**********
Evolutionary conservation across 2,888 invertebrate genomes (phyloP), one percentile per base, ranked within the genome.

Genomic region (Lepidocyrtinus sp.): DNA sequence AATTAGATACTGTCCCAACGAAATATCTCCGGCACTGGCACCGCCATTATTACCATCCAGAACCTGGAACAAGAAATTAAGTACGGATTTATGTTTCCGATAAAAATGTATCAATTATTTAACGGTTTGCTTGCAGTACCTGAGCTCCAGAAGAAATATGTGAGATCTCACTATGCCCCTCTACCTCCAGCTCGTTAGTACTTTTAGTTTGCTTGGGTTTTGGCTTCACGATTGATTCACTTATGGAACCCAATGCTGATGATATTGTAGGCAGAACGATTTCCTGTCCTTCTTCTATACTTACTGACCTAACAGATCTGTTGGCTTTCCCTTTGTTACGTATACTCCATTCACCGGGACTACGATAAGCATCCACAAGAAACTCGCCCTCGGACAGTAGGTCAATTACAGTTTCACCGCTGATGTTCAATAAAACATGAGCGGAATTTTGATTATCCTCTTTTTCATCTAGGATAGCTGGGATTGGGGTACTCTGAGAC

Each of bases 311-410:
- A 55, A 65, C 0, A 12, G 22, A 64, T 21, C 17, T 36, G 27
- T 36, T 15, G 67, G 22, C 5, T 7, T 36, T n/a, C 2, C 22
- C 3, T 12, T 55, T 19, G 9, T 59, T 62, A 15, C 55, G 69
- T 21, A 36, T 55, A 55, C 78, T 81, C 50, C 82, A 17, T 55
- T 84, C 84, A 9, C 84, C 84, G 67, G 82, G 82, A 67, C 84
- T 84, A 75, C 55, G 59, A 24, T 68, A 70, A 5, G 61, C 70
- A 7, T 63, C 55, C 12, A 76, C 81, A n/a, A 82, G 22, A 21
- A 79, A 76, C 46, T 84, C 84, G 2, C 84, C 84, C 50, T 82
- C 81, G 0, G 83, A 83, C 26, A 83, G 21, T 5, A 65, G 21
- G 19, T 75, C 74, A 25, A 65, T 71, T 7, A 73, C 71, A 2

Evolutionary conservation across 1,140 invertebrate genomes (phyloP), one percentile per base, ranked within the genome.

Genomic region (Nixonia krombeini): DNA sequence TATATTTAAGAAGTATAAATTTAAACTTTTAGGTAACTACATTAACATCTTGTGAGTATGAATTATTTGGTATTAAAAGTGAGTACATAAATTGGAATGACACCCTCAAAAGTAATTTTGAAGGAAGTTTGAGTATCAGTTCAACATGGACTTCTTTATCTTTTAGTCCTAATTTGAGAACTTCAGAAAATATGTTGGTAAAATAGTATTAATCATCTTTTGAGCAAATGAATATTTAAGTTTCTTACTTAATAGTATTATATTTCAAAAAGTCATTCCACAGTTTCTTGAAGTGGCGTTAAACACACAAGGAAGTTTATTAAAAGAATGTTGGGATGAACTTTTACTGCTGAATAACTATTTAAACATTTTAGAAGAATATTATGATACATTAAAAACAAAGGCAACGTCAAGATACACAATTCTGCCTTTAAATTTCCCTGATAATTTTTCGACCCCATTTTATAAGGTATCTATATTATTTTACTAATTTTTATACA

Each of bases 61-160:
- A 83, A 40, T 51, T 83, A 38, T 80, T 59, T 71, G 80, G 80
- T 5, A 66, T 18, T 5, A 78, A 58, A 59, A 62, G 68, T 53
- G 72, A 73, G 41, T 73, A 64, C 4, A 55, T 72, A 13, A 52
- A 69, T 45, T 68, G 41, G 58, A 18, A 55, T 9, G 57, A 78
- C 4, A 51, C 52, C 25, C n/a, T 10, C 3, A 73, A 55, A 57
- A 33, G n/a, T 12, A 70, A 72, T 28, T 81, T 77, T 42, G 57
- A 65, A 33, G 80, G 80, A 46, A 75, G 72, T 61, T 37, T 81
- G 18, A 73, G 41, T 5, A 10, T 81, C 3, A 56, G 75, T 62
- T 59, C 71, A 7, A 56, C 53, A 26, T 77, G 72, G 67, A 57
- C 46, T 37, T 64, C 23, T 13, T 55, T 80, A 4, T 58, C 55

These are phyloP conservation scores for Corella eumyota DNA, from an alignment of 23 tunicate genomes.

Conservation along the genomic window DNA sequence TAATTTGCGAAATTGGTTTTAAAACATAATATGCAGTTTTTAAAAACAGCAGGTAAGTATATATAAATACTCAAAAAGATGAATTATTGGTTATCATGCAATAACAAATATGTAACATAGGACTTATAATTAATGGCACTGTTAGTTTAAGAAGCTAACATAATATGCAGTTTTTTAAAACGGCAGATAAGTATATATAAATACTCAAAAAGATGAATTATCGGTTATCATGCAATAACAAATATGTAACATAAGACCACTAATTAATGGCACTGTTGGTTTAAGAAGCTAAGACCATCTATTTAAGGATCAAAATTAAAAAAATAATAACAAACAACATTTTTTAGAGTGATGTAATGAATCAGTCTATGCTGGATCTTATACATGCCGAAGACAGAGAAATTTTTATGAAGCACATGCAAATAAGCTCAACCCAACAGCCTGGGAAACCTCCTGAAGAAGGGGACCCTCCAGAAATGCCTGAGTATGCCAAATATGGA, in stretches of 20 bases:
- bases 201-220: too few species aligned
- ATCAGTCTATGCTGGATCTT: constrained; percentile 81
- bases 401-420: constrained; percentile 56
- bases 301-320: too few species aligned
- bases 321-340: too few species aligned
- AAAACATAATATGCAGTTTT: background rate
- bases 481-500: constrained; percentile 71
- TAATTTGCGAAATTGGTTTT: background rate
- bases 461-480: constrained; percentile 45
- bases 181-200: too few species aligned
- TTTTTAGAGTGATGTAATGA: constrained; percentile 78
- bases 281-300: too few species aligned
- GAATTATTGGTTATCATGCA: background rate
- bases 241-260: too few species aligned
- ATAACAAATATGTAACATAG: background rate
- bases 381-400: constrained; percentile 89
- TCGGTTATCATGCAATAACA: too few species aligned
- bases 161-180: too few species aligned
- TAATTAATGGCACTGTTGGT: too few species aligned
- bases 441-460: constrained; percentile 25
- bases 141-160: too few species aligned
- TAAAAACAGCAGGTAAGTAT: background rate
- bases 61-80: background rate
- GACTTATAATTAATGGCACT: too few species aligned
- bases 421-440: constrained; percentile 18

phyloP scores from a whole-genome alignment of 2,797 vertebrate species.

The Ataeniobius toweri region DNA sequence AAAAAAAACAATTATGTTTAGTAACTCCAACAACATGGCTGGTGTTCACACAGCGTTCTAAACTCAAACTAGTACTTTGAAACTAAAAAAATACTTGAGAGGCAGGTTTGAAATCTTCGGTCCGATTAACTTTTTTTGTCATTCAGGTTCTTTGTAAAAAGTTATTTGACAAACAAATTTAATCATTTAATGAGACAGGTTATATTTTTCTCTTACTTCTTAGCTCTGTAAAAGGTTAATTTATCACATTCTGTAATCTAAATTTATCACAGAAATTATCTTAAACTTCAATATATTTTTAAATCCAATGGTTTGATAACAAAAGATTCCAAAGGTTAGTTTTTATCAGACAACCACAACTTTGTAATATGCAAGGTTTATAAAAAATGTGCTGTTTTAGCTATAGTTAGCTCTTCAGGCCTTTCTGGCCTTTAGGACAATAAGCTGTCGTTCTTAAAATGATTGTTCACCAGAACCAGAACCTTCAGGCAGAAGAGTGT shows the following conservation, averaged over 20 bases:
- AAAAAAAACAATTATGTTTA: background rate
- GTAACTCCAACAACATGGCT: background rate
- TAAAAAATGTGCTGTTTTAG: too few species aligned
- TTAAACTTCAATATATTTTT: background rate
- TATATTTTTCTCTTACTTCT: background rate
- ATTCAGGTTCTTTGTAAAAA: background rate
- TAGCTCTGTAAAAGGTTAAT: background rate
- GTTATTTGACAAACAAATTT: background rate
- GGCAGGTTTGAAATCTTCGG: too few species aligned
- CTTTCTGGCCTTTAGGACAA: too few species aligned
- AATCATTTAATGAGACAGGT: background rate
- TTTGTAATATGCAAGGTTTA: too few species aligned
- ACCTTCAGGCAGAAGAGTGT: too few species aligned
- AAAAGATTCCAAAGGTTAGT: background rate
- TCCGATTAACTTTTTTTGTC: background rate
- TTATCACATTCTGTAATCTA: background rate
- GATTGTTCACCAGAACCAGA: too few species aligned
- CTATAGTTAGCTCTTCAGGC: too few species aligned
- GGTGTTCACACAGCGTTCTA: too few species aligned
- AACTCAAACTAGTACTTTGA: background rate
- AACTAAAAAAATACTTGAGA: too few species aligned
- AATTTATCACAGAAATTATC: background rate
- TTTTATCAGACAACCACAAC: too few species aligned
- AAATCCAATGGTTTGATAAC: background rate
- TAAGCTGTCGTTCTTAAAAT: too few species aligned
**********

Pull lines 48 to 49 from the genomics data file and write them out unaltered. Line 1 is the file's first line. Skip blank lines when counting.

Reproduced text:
- bases 441-460: constrained; percentile 25
- bases 141-160: too few species aligned